In the end, she had him treated by a doctor to tend his wounds, tried to give his family resources to better deal with having a mentally unwell person on their ship, and sent them on their way, well aware that she had possibly sent the man off to die of abuse and neglect.

When the scenario dissolved around her, it was jarring. She had nearly forgotten that none of it was real.

"Exercise completed," the computer announced. "Self-assessment is due tomorrow by the ninth bell."

T'Lin went to one of the many meditation chambers offered at the school, sat in the cool, dark space, and reoriented herself to reality. When she had settled, she went to the library, found an unoccupied study pod, and wrote up her self-assessment, including justifications for her actions. After re-reading it twice, submitted it to her instructor, not at all certain she had done anything right.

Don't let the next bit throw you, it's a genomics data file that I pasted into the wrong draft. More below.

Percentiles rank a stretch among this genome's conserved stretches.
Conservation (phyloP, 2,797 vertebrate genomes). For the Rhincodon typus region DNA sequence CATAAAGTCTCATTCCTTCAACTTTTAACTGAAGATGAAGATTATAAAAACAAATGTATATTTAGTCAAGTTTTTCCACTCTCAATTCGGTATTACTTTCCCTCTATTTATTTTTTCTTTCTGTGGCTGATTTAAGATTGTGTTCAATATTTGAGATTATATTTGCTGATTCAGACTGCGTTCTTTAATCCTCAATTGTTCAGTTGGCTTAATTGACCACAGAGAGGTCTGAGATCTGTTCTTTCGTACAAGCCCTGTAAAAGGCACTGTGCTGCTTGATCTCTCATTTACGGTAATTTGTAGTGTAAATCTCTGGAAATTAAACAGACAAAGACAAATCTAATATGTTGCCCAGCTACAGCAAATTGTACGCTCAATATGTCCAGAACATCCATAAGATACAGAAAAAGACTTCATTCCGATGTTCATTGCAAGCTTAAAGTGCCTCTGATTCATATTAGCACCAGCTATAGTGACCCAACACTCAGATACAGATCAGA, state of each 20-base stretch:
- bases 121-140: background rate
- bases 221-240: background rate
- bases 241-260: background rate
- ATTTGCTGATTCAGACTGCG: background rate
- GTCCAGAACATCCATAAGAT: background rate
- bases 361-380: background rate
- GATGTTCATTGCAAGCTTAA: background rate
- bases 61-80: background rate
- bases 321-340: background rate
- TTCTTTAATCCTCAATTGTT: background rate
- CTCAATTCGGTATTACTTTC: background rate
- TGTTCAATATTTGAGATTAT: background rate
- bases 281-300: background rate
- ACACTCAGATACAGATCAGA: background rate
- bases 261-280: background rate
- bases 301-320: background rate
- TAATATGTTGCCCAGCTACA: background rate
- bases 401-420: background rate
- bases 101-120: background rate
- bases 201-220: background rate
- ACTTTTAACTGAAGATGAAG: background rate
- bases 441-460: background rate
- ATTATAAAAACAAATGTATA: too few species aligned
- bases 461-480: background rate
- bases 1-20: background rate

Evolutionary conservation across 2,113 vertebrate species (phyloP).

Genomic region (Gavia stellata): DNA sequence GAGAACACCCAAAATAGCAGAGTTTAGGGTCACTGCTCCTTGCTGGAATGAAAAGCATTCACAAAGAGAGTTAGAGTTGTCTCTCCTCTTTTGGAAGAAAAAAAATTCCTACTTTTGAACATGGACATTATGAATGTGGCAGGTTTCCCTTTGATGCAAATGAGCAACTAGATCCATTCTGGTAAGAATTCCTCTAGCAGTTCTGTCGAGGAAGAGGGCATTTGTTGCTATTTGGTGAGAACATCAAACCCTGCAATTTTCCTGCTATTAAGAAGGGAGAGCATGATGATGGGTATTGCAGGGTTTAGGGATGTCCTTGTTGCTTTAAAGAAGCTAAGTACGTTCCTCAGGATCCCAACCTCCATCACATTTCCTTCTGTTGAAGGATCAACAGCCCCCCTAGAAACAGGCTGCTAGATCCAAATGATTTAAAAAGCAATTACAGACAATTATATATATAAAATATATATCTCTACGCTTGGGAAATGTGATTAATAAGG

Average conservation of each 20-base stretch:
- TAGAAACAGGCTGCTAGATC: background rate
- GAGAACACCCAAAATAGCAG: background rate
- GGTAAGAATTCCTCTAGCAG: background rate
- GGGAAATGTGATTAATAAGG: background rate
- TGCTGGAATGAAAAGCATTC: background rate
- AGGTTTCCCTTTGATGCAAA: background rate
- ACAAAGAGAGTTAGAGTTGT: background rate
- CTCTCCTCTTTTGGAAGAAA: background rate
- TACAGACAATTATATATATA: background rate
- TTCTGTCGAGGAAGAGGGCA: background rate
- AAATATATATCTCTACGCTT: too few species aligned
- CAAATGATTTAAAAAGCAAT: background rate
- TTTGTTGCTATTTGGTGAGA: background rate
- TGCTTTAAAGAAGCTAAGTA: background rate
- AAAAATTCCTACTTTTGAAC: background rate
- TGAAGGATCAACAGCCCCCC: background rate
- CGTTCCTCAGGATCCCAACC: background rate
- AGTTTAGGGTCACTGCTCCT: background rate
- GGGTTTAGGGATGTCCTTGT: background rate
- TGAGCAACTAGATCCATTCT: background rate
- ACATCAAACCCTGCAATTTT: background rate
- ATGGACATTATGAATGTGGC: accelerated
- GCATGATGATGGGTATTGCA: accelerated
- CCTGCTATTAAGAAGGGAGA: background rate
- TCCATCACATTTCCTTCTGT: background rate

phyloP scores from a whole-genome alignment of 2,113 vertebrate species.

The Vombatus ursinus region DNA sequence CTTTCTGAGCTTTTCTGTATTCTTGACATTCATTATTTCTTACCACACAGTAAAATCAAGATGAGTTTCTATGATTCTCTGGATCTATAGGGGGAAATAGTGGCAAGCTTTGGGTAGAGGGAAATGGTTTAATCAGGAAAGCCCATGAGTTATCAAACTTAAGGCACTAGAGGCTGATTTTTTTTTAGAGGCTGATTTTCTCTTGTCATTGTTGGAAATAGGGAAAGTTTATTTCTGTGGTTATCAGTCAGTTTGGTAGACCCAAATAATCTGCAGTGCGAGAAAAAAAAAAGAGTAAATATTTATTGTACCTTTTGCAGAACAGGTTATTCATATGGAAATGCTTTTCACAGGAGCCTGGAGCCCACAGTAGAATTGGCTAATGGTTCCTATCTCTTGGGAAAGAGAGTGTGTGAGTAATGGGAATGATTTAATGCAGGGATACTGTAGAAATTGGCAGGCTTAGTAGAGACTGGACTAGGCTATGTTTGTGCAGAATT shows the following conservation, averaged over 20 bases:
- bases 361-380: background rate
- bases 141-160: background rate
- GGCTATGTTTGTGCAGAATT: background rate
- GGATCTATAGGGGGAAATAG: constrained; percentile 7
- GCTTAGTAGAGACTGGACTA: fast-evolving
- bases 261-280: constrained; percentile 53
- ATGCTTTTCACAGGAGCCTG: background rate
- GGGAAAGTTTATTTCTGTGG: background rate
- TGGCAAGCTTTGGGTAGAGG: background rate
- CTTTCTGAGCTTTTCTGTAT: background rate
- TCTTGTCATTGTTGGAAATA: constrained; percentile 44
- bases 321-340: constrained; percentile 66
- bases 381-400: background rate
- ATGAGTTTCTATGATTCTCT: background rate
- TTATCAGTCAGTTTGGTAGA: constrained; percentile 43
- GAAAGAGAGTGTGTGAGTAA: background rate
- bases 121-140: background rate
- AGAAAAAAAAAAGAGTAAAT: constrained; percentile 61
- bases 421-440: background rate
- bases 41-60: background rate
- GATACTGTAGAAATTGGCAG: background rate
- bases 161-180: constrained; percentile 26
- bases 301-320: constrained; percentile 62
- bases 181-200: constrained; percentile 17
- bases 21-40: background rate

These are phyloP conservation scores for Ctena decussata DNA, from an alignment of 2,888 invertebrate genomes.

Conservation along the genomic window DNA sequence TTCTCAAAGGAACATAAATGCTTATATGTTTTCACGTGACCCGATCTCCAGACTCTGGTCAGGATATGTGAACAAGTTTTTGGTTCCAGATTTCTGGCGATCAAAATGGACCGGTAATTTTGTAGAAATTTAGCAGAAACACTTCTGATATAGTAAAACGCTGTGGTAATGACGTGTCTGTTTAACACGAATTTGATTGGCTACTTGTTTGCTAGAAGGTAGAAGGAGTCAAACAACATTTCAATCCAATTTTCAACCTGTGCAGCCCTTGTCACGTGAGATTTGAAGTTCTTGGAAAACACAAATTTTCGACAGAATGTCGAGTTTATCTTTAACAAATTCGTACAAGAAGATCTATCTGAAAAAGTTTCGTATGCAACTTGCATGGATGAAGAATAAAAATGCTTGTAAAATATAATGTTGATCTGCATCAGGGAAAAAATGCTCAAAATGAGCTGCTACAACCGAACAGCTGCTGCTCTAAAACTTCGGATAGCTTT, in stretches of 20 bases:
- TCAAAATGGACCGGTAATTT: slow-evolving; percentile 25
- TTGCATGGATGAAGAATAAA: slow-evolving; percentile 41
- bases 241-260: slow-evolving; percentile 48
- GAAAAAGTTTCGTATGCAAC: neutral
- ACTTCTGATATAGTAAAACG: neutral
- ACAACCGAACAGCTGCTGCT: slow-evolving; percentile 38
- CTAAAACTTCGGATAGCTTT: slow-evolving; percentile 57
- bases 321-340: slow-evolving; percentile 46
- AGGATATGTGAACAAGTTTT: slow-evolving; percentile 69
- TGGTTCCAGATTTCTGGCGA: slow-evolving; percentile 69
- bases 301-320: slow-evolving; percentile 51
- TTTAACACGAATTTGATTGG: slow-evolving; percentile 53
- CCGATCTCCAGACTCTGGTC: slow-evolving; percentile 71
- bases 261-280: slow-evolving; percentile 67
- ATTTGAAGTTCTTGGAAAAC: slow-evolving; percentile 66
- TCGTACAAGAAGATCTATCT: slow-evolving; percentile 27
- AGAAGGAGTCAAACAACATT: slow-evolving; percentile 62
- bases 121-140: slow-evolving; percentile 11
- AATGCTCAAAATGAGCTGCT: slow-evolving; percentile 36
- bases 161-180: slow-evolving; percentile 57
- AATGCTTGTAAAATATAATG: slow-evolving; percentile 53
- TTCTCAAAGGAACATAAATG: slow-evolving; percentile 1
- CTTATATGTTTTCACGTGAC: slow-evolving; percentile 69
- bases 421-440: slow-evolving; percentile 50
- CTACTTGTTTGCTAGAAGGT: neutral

But there was no sense in ruminating. After being so thoroughly exhausted by the ethical exercise, she wanted something easy, and pulled up some practice exams from the calculus class she was taking for fun. It was soothing to work at something which had a concrete answer waiting to be found, and she lost herself in it for nearly forty-eight minutes until she was interrupted by a gentle tap on the glass.

By convention, the study pods at the university were as inviolable as a monk's cell. For an aide to interrupt her indicated that something was very wrong. She closed the holograms suspended in front of her, opened the door to the pod, and raised a questioning eyebrow at the aide.

"There is a call for you from the hospital in Klan-ne."